“Sometimes You Feel Like a Nut… 

J. Keith Hughey


Volume XXII, Number 26 (Issue 1082) June 24, 2024 

“Sometimes You Feel Like a Nut… 

Sometimes you don’t.” It is Saturday afternoon, and I am struggling to pen this week’s missive. Perhaps it is a case of writer’s block or maybe I am simply running low on fresh topics that inspire me and that I hope will inspire you. Either way, at this moment I do not feel like a nut so much as I feel like a slacker. Or, if I am being generous, I might describe myself as a very late bloomer. I will explain this sudden sense of what-have-I-done-with-my-life from this perspective. 

As I was searching for a theme for this essay I stumbled upon a brief, local interest news story about a fourteen-year-old middle schooler who has gained a bit of acclaim by having his first novel published. According to the article, this young man fell in love with writing while in the fifth grade. Oddly enough, it was my fifth-grade teacher, Mrs. Ella Seward, who first inspired me to apply myself. Until then I clearly fell into the slacker class – especially when it came to schoolwork. 

Anyway, according to the article, that fifth-grader’s love and fascination with the written word prompted him to begin writing short stories. Fast forward three years to 2024 and he entered a school-sponsored writing competition. So, rather than spend his spring break the way most young teens are apt to do, he focused his week off on expanding and polishing one of his short stories to novel length. I do not know what you were doing in middle school, but I promise you I did not spend a moment of even one spring break being marginally industrious. For that matter, apart from the various deadlines I have had in my life, rare is the time that I can recall when I applied myself for an entire week to create something that was not tied in some way to a client or family obligation. 

Having written over one thousand of these weekly essays, a handful of research papers, countless client studies and reports, and having had multiple articles published throughout my professional and collegiate careers, I do consider myself to be an accomplished writer. Still, when I compare myself to a fourteen-year-old I find my production to date lacking – particularly when I have had decades to practice and refine my craft.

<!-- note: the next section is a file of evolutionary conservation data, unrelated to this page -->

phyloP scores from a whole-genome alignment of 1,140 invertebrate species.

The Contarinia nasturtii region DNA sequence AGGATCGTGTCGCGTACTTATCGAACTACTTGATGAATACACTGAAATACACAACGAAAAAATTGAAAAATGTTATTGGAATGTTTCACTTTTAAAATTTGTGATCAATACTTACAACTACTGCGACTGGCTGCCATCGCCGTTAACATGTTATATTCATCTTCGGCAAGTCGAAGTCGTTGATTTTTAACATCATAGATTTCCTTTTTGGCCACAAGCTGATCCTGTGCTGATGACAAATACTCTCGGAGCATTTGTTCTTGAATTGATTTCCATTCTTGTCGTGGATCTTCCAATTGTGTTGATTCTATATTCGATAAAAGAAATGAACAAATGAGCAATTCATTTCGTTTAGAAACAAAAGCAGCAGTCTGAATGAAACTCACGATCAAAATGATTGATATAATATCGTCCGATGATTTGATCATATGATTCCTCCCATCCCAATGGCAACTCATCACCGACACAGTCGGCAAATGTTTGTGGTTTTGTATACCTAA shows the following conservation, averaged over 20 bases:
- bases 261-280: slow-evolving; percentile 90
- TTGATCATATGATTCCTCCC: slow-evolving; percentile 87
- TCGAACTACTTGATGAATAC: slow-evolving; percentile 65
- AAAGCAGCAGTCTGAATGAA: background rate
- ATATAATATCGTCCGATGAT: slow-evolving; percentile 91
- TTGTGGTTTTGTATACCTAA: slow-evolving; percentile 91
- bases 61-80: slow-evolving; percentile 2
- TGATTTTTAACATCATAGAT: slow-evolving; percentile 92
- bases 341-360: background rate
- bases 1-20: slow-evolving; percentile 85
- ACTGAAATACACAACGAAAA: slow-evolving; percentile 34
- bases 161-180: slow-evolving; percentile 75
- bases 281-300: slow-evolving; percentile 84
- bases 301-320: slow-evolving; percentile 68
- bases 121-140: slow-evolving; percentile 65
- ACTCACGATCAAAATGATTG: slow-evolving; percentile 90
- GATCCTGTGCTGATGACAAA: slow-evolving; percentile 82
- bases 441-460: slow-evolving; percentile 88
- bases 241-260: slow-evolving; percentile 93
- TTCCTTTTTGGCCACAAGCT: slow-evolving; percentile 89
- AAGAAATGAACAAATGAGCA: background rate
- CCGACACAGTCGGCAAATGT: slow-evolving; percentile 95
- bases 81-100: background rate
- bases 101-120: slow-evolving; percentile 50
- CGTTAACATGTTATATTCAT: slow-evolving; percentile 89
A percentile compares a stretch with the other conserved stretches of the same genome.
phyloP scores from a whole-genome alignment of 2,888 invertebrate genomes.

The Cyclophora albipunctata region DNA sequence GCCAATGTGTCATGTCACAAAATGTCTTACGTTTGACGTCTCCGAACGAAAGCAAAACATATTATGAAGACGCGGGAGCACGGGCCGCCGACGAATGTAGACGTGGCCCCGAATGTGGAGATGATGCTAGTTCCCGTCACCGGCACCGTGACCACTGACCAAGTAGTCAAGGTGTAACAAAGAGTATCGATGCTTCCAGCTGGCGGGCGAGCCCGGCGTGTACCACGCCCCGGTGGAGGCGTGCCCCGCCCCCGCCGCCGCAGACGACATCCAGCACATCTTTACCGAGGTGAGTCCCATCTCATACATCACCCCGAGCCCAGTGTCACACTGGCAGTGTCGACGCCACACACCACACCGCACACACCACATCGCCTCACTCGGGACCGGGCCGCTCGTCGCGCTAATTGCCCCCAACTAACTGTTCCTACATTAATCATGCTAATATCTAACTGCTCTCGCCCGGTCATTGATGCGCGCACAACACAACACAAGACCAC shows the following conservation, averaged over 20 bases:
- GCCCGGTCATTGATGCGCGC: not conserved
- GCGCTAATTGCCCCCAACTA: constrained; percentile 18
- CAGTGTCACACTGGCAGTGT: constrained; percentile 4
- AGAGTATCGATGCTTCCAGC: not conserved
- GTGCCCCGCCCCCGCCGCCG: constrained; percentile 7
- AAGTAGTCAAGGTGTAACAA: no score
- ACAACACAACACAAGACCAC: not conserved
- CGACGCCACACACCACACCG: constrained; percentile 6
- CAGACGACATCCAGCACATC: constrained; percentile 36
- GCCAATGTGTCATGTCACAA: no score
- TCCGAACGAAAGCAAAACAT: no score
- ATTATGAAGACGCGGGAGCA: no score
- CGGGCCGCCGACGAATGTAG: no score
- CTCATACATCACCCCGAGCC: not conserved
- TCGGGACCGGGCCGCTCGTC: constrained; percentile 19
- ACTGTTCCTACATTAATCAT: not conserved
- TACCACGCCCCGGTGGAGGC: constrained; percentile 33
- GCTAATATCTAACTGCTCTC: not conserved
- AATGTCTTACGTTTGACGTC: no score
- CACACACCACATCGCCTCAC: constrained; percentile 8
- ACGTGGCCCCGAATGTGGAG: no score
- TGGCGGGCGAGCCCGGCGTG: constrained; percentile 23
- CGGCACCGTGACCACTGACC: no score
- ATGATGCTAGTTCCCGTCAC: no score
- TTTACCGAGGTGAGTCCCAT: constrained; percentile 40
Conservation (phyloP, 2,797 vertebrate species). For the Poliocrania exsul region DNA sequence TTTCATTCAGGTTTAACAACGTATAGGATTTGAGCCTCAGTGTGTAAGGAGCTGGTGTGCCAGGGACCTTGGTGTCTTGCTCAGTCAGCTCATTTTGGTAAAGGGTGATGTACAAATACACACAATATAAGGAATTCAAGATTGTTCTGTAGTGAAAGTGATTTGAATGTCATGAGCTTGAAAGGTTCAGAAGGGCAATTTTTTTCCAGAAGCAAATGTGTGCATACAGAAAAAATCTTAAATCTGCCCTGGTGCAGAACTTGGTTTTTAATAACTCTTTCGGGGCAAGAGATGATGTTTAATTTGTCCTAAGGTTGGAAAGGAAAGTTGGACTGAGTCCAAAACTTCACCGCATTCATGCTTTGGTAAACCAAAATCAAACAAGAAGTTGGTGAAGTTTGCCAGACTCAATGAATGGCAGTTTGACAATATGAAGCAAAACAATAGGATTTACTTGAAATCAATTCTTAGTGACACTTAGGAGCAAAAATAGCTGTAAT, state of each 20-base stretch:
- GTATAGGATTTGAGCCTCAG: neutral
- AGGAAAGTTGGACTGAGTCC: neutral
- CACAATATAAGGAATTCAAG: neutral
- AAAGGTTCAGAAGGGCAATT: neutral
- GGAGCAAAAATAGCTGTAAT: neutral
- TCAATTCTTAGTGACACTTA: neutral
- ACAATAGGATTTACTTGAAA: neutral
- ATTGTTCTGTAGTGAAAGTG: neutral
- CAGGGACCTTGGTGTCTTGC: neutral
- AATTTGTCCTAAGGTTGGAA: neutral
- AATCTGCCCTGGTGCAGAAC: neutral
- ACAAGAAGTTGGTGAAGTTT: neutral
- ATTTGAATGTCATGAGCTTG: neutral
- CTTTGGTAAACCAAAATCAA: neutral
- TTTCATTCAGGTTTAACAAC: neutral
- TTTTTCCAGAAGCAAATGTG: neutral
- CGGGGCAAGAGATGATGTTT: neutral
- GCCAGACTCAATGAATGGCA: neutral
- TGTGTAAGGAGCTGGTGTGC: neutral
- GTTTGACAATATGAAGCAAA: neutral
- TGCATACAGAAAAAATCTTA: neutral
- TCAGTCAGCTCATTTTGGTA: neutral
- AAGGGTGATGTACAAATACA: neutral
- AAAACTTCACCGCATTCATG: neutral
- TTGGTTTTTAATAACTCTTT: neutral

By now you may be thinking where is he going with this bit of introspection? I wish I knew. All I can offer is not everyone finds their passion or calling when they are young. Nor do we always have the opportunity, resources, and support we need to hone our craft. Regardless of the age we may be when that awakening comes, we best take advantage of it. Taking it two important steps farther, you and I ought to 

encourage and support others during their search including any missteps they might make. Then, once others find their gift(s) we should help them in the best way we are able. 

PS. While my personal taste ran more toward Nestle’s Crunch bars, Hershey’s Kisses, and Snickers when I was young, that catchy little ditty for Mounds and Almond Joy candies that I referenced in today’s title has stuck with me for as long as I can remember. Moreover, it proved to be such an effective earworm for more than one generation that the jingle earned a place in the Advertising Slogan Hall of Fame in 2003. Once again I feel as if I am behind the curve. 

Soli Deo Gloria 

“See, now is the acceptable time: see, now is the day of salvation! We are putting no obstacle in anyone’s way, so that no fault may be found with our ministry.” 2 Corinthians 6:2b-3 

J. Keith Hughey

Mobile: (210)260-0955

E-mail: keith@jkeithhughey.com

Website: www.jkeithhughey.com

Transforming Potential into Unmatched Performance

Copyright 2024 by J. Keith Hughey. All rights reserved. Permission is hereby granted for reproduction and redistribution of this essay as provided under the copyright laws of the United States of America. Recent issues of Musings may be found at www.jkeithhughey.com.  Your comments are always welcome.

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